Entertainment Style Experiences over possessions: Why millennials have it all figured out
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Experiences over possessions: Why millennials have it all figured out

young couple on beach
Screw the Black Fridat sales, writes Kirstie Clements. There's a better way to spend your money. Photo: Getty
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There has been a lot of talk lately about tough times in retail, and the amount of empty or closing-down stores in once thriving shopping districts are a case in point.

As more shoppers switch to online, the person-to-person transaction has diminished, and fulfilling your needs and desires is a simple click or two away.

The convenience of having new shoes, a can of hairspray and a book delivered to your door is all well and good, but the experience does lack the luxury feeling that a beautiful store or an expert salesperson can deliver.

Is the sheer volume of online options actually ruining the fun of shopping?

I bought a leather diary online and the experience was more tedious than it was luxurious, so many colours, so many variations of leather, fonts, monogramming, paper choice. It felt like I was trying to pass a test and made me question whether I actually needed a diary at all.

There is so much choice online it has become overwhelming. I hopped on a fashion website to see what was being offered in the now ubiquitous Black Friday sale and there were 830 day dresses alone, 829 of them ugly.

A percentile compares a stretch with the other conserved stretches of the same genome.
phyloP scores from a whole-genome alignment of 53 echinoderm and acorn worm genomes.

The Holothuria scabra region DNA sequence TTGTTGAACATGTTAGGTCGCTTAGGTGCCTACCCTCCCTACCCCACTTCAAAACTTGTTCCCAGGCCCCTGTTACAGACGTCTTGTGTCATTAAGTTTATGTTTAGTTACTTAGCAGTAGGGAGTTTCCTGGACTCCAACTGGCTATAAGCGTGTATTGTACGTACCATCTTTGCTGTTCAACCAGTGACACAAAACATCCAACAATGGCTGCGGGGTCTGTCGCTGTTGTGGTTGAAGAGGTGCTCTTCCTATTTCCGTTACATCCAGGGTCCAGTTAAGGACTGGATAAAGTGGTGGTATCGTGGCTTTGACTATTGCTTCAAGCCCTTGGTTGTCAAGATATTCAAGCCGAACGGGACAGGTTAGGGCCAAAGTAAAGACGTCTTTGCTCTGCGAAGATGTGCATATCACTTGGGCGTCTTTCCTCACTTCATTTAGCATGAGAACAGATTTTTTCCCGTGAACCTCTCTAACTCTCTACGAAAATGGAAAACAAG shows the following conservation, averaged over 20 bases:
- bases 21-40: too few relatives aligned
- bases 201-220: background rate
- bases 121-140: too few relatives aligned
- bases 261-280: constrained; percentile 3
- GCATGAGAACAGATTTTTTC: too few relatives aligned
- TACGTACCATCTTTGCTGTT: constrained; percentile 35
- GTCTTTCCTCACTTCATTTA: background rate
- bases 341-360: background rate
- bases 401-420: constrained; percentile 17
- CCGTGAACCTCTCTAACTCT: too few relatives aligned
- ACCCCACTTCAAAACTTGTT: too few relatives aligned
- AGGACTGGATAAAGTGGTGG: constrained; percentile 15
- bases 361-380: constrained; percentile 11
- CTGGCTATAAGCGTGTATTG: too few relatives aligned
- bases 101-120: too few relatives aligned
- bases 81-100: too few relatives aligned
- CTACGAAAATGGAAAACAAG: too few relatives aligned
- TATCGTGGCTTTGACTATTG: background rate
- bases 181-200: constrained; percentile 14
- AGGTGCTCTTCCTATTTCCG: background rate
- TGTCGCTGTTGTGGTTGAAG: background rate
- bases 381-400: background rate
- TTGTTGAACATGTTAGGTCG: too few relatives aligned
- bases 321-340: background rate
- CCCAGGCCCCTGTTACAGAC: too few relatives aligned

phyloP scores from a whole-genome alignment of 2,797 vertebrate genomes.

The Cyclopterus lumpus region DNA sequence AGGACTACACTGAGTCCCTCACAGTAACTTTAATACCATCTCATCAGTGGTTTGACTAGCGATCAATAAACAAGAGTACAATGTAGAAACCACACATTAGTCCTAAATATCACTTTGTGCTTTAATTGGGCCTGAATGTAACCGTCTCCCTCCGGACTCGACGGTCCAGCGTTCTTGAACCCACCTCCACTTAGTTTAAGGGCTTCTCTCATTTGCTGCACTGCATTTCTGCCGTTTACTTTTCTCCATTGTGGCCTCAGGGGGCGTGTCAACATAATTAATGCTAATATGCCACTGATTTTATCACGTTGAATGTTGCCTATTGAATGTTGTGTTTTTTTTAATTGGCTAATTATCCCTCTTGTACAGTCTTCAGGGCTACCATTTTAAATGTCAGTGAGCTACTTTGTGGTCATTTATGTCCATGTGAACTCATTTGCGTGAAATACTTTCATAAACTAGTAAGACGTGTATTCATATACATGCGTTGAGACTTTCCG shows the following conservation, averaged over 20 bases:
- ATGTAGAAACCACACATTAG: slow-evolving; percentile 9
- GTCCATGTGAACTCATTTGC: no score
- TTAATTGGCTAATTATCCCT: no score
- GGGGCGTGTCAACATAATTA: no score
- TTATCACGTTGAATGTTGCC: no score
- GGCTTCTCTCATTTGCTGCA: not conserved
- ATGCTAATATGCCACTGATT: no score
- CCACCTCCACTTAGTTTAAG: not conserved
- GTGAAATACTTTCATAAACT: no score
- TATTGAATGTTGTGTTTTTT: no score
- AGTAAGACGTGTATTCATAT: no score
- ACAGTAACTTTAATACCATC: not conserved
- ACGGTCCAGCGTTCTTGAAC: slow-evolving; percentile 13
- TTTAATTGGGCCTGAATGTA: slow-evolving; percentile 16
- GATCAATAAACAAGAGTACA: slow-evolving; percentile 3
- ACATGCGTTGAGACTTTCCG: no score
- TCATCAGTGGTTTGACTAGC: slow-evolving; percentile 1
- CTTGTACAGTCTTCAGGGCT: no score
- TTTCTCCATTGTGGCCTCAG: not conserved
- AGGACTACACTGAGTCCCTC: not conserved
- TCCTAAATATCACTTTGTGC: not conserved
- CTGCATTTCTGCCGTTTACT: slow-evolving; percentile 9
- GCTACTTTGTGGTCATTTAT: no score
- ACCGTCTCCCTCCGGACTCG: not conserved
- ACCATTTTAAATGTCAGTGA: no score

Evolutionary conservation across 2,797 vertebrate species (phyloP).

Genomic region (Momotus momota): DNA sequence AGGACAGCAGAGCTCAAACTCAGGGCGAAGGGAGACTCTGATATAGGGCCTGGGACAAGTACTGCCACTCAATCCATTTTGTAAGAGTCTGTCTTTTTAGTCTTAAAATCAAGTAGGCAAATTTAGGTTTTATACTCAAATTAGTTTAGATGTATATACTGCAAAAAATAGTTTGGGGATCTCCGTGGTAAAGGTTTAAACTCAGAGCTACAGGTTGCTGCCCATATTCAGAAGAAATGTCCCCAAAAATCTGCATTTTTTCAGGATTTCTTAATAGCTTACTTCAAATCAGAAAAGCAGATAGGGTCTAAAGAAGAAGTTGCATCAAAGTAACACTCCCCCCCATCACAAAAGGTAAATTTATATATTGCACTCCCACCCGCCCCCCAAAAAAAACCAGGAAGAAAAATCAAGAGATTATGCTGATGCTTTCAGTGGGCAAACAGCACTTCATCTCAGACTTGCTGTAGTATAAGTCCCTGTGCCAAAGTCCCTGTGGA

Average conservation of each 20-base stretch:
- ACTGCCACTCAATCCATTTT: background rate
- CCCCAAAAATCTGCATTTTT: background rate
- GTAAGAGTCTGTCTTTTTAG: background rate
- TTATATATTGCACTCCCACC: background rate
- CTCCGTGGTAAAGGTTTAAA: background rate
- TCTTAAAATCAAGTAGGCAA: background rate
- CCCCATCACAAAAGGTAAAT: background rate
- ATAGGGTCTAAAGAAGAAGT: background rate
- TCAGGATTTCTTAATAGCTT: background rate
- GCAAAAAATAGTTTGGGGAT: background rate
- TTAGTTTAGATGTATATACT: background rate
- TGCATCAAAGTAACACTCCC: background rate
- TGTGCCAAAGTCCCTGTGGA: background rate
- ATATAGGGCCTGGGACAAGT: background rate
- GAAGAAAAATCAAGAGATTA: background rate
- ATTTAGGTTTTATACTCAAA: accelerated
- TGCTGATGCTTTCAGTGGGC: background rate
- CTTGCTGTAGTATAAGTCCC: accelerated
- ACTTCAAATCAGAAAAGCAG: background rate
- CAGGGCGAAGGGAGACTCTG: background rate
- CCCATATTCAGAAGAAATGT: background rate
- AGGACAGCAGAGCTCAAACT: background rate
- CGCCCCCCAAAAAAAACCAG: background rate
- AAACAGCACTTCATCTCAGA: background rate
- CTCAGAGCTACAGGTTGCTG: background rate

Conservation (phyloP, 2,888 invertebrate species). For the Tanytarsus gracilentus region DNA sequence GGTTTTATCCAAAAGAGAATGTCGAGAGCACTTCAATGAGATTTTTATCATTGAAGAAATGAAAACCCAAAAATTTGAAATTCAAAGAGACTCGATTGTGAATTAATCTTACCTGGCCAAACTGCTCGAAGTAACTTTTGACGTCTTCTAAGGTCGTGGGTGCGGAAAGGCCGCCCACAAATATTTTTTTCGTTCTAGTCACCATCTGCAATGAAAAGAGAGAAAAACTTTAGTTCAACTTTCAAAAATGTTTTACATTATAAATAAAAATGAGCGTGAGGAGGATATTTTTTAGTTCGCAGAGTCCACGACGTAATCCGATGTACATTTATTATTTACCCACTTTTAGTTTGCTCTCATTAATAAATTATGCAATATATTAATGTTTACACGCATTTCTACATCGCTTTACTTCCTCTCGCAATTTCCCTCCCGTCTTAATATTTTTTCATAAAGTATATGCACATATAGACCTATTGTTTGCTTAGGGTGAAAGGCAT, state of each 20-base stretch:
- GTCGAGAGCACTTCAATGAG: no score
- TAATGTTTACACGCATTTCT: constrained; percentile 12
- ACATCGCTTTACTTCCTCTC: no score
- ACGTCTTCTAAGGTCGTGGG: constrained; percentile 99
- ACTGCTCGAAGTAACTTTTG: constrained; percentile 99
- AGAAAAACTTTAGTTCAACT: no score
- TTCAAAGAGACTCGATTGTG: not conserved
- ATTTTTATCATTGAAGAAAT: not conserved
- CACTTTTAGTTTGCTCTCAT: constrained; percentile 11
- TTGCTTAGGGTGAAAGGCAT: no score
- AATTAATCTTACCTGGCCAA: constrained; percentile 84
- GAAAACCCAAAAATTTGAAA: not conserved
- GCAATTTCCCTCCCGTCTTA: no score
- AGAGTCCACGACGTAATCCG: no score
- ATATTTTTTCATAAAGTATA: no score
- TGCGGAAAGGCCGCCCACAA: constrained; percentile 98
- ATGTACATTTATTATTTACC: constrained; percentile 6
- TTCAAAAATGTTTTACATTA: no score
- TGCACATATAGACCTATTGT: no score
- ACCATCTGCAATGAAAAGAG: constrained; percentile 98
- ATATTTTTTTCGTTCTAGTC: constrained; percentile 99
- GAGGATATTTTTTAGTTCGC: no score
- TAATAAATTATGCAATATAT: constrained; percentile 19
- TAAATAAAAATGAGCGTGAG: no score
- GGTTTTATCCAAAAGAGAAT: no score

The mere idea of scrolling through all of them was exhausting. I had instant product fatigue. The same feeling I had when Sirena moved on from having just the one, very excellent product to introducing what seemed like 51 new varieties of tuna, all of them horrible. Please, just do one really, really nice one!

Shopping is so much easier when someone has carefully edited something for you, not smothered you with alternatives.

mother and daughter
Maybe having your adult children still living at home isn’t such a bad thing. Photo: Getty

I think the way a lot of millennials look at life, and their approach to shopping is very refreshing. They appear to value experiences more than stuff – they’ll spend money on good coffee, and artisanal craft beer, and yes, avocado smash, but they think diamonds are a con.

They don’t feel the need to spend money on a luxury car, there is Uber. They care about sustainable fashion and the treatment of the workers who make their clothes. And they travel the world, frequently.

It is liberating to want less. It’s a philosophy I am also now seeing in my age group – so many of my female friends are cleaning out their closets and cupboards, and selling or donating their clothes/mistakes.

Having fewer things makes life a lot easier – you know that everything you reach for is there for a reason, because it is either necessary or because you love it.

There is a saying that we spend the first half of our life acquiring possessions and the second half shedding them, but the new generation seem to be changing things.

Perhaps it’s because they are living at home with their parent(s) longer that they can afford to spend money on $15 chia seed smoothies. But in my opinion, having your children with you for a few extra years is priceless.

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